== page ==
Anglican Marriage And Royal Disobedience

Until death do us part.... or one of us changes his mind.

I am so awfully, awfully sorry to have to blog about strange things I see happening (or better; I heard happened, because I most certainly refused to follow the ceremony) on this joyous day. Still, I try to be a Catholic blogger and I hope that even the most royalist among my two dozen readers will have some understanding for what I am going to say.

What strikes me as odd in today’s ceremony are 1) the vows and 2) the so-called indissolubility of the Anglican marriage.

As to 1),  I was very surprised in reading that the then Kate Middleton (now Duchess of Cambridge), chose not to promise obedience. She promised instead to merely vow “love, comfort, honour and keep” to her royal husband. Now if the vow of obedience were not in the traditional formula one wouldn’t object very much to her not vowing it. But if the word is there and she chooses to take it out one might be justified in wondering whether this marriage starts on the right footing. Besides, it strikes me as odd (but it must be a Protestant thing) that in the Anglican so-called church one can pick and choose what he likes of the words of the ceremony. It reminds me of Pizza Hut, with Miss Middleton choosing ham, pepperoni and salami toppings but leaving away the extra cheese.

This signal is even more ominous if the Daily Mirror is right in informing us that there is a precedent for such “bespoke” vows, in that Princess Diana already chose not to obey. Now, considering the fact that Princess Diana went on to a rather slutty* career, one can only wonder.

As to 2), I heard on the radio a registration of the marriage vows and at the end of that, the so-called archbishop Rowan Williams said something which truly astonished me: words on the lines of

what God has put together, let no man put asunder

I couldn’t believe my ears. How can it be that a so-called church that has now long accepted that what God has put together, man can put asunder should have in her liturgy intimations that they themselves refuse to follow?

I am grateful to anyone willing to give any explanation of the theological background of the so-called church of England still keeping this formula. It might be great fun.

At the end of this post, let me for a moment forget that in my eyes every non-Catholic English Sovereign is an usurper anyway (I think it’s fair to say that James II was the last real McCoy, neglecting for a moment that Edward VII is rumoured to have died a Catholic) and let me wish the couple a happy marriage, and the groom a long and peaceful reign.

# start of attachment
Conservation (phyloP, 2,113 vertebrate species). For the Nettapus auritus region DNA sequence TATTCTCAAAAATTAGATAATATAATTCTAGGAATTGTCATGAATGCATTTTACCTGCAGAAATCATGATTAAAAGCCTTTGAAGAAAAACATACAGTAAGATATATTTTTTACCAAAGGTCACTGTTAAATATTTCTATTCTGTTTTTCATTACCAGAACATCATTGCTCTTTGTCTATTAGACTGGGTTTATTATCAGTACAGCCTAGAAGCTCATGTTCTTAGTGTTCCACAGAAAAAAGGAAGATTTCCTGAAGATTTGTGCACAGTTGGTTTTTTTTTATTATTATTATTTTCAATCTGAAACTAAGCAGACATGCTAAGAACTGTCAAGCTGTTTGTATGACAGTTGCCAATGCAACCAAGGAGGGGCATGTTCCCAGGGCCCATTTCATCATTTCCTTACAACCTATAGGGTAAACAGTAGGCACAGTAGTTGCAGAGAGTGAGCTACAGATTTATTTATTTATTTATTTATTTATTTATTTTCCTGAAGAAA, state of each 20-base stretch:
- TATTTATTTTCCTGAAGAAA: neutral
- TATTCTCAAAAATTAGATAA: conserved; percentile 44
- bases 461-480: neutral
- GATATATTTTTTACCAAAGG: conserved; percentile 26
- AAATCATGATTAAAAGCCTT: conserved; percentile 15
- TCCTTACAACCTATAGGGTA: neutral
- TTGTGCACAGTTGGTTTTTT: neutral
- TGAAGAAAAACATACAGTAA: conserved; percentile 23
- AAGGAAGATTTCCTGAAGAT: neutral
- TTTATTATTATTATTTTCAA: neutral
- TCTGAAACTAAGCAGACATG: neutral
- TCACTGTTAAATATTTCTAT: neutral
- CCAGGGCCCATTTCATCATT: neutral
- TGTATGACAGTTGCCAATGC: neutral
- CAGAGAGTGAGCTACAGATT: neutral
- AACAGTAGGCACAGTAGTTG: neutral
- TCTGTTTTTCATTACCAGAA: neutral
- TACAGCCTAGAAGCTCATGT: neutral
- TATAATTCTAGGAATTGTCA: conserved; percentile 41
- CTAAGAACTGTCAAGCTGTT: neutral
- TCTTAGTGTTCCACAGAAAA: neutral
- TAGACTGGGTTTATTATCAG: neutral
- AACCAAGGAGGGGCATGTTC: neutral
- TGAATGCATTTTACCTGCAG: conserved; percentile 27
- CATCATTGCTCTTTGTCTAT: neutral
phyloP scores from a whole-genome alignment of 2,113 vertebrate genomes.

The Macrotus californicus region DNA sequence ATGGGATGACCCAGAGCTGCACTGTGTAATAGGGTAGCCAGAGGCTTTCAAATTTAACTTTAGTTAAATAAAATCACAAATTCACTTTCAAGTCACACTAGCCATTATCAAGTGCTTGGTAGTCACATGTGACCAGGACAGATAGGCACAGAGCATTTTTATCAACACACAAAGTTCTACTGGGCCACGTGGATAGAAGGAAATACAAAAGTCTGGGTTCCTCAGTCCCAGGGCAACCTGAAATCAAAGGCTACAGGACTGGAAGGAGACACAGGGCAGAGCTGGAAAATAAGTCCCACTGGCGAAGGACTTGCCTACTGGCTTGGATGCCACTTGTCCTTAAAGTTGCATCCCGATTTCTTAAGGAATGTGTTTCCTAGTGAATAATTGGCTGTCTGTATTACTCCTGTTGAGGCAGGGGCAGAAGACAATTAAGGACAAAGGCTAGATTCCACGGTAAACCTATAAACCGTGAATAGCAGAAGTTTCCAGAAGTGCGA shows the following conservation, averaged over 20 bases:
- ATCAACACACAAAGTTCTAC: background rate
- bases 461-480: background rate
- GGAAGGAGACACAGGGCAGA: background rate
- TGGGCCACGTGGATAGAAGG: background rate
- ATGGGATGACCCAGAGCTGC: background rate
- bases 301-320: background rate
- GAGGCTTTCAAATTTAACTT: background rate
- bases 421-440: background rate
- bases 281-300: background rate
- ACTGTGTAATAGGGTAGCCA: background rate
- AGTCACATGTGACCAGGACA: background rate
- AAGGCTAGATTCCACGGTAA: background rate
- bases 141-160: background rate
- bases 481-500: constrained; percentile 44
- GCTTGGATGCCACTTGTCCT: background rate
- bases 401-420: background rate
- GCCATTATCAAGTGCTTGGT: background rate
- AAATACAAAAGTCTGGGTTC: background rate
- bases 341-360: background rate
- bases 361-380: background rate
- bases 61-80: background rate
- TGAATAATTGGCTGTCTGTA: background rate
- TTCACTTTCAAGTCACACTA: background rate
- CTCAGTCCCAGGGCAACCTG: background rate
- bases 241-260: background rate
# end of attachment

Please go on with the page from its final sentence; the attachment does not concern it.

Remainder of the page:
Mundabor

* I am being charitable here, mind.

Posted on April 29, 2011, in Catholicism and tagged , , , , , , , , , , , , , . Bookmark the permalink. 11 Comments.

  1. ALL monarchs are usurpers, even the Stuarts. There is no continuous lineage going back to one single figure.

    Decreed by,
    His Royal Majesty King Shane of Neverneverland, Emperor Supreme of Lalalalaladom

    • Shane,

      give me a Catholic british Sovereign and I might even turn to a monarchist. They just limit themselves to kissing children anyway.

      M

      P.s. well there is a sovereign with a continuous lineage: The Pope King.. 😉

  2. mundabor, I know the Italian House of Savoy have had a …er erm… strained relationship with the papacy but what do you think of Italian Unification, the rise of Mussolini and the fleeing of king Umberto 2? (You don’t need to go in depth, I’m just curious)

    Personally I see monarchy as a waste of time. But then I’m Irish 🙂

    • I could do fire fuel with all the Savoia kings after Carlo Alberto (who was a great king and a great patriot); only exception would be Umberto II who was a nice chap and was king only for a few weeks in 1946. He didn’t flee by the way, that was his bastard father, Vittorio Emanuele III; a snake disguised as a dwarf.

      Italians have – as a whole and notwithstanding some nutcases in the North – a strong sense of the nation and of their italianita’. They don’t need a monarchy. I am so glad we got rid of them.
      M

      P.s. Famous Duce’s joke:

      Q: “what is the King’s (VE III) favourite number?
      A: “610”

      (In Italian: “sei-uno-zero” or “you are a zero”) 😉

  3. I don’t know why, but Kate doesn’t strike me as a woman who would “obey” her husband. Something bothers me about her. I hope I am wrong in my feelings.